A team of architects from Ukraine took top prize at a prestigious competition with a concept for a 'living skyscraper' shaped out of a grove of genetically modified trees.
Their design would mold fast-growing trees into an eco-friendly high rise or office building, with smaller branches forming individual rooms and walls.
The 'Living Skyscraper for New York City' beat out nearly 500 other submissions from around the world and earned the team a $5,000 cash prize.
While the titanic treehouse is still just in the conceptual stage, designers have already successfully grown trees into tables, chairs, lamps and bridges.
The 'Living Skyscraper for New York City,' a high-rise made from specially modified trees, beat out nearly 500 other submissions to win first place and $5,000 in the evolo Skyscraper Competition
The eVolo Skyscraper Competition started in 2006 to recognize those who use architecture in creative ways to 'challenge the way we understand vertical architecture and its relationship with the natural and built environments.'
The first place entry, designed by Andrii Lesiuk, Mykhaylo Kohut, Sofiia Shkoliar, Kateryna Ivashchuk, Nazarii Duda, Mariia Shkolnyk, Oksana-Daryna Kytsiuk and Andrii Honcharenko of Guess Line Architects, is targeted for New York City.
It aims to address the needs of the city's growing population while combating the decline in green spaces and the impact of construction on the environment.
A group of genetically modified hardwood trees would be planted in specially treated soil, with branches grafted at different levels to form a network structure.
A rendering of the view from the 'Living Skyscraper of New York.' The eco-friendly concept would address the needs of the city's growing population while combating the decline in green spaces and the impact of construction on the environment
While the concept for a skyscraper made from a living trees is still just theoretical, bridges, chairs and other objects are already being grown from pre-programmed trees.
As the trees grow, they're shaped to form the frame of the skyscraper, with smaller branches molded into walls and rooms.
'We actually program the tree and 'tell' it how to grow,' said team member Andrii Lesyuk.
The branches of nearby trees would be grafted at different levels to form a network structure that strengthens the massive tower.
As the trees grow, they're shaped to form the frame of the skyscraper, with smaller branches molded into walls and rooms
As an organic structure, it wouldn't require building materials, and would be sustained simply by water and fertilizers.
'We believe that by integrating genetically modified trees during the stage of their growth and development into architecture, we can restore the balance between the digitalized megacities and the Earth's resources, which are gradually depleted,' the team explained in their submission.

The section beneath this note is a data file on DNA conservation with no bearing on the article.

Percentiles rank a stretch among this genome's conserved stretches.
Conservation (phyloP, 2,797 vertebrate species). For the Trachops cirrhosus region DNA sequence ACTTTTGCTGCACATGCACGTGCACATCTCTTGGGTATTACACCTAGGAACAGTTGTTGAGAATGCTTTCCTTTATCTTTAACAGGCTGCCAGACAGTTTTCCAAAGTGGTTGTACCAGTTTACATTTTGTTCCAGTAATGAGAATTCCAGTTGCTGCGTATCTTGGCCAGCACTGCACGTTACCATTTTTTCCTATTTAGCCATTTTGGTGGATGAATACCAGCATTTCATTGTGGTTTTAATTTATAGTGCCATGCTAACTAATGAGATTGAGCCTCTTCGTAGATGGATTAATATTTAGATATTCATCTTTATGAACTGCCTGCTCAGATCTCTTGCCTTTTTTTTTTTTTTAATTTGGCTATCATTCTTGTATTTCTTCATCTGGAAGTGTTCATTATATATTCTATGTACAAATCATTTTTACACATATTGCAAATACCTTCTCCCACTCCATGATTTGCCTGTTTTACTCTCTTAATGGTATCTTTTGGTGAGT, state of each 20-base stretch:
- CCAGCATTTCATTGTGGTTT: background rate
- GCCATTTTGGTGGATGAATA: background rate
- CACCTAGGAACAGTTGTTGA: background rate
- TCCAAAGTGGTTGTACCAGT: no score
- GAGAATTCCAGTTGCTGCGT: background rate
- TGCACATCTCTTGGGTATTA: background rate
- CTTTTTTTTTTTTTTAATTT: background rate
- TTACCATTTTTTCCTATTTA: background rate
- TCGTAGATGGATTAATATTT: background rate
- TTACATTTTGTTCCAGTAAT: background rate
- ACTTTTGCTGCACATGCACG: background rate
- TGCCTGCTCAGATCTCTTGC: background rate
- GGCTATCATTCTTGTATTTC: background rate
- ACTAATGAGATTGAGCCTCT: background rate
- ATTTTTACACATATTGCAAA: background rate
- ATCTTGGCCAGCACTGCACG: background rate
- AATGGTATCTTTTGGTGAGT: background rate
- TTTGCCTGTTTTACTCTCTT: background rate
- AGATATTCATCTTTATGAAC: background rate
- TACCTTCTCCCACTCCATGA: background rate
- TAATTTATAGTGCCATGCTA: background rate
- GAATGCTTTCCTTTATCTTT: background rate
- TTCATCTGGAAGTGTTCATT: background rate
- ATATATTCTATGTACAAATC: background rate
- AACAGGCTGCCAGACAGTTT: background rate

'A skyscraper tree is a separate living organism with its own root system, irrigation, care mechanisms, and features of development focused on its adaptation to use in architecture.'
Lesyuk said his father gave him the idea when he mentioned a documentary about paulownia trees, one of the fastest-growing species on earth: They can grow three feet a year and reach a full height of 30 to 40 feet within a decade.
Half the weight of traditional timber, paulownia wood is known as the 'aluminum of timber,' Lesyuk said, 'because it's naturally resistant to fire, salt water, termites, decay and rot.'
'I began thinking that if we could accelerate the growth of these trees, they could reach an even greater height and we could mold them into any shape,' he told Zaxid.Net. 'With the help of special guideway systems, we can even grow a skyscraper.'
While the concept is still just theoretical, Lesyuk said bridges, chairs and other objects are already being grown from pre-programmed trees.
'It's really quite realistic for the near future,' he added. 'Just imagine that scientists can invent a tree that will grow not five times faster than a paulownia, but 30 to 40 times faster! Then you can grow an entire building in 15 years.'
Second place in the competition went to Israeli architects Amit Deutch, Roni Dominitz and Tamar Kerber, whose Lluvioso Skyscraper for Mexico City's has a 2,000-foot 'canopy' that would spread over the entire neighborhood and collect rainwater to refill the city's dangerously low groundwater supply and reduce damage from flooding. ('Lluvioso' is Spanish for 'rainy.')
'As the Aztecs learned to adapt to their environment we hoped to realize a proposal that co-lives with nature and doesn't seek to tame it,' the team said.
Lluvioso Skyscraper's 2,000-foot 'canopy' would collect rainwater to refill Mexico City's dangerously low groundwater supply and reduce damage from flooding
Hmong Skyscraper, which incorporates the traditional homes of the Hmong people of China as modular units that can be added to an interconnected grid
Xiangshu Kong, Xiaoyong Zhang, and Mingsong Sun of China took third place with their Hmong Skyscraper, which incorporates the traditional homes of the Hmong people as modular units that can be added to an interconnected grid.
The more than nine million Hmong living in southern China have their own language, art and architecture.
But as many are being relocated to suburban areas to provide a better quality of life, the transition has been difficult.
'Many Hmong cultural customs have disappeared, and even many Hmong people's houses have been demolished or will be,' the team said.
'We tried our best to keep farmers' memory and lifestyle of their original hometown, and at the same time let them enjoy the convenience of modern urbanization.'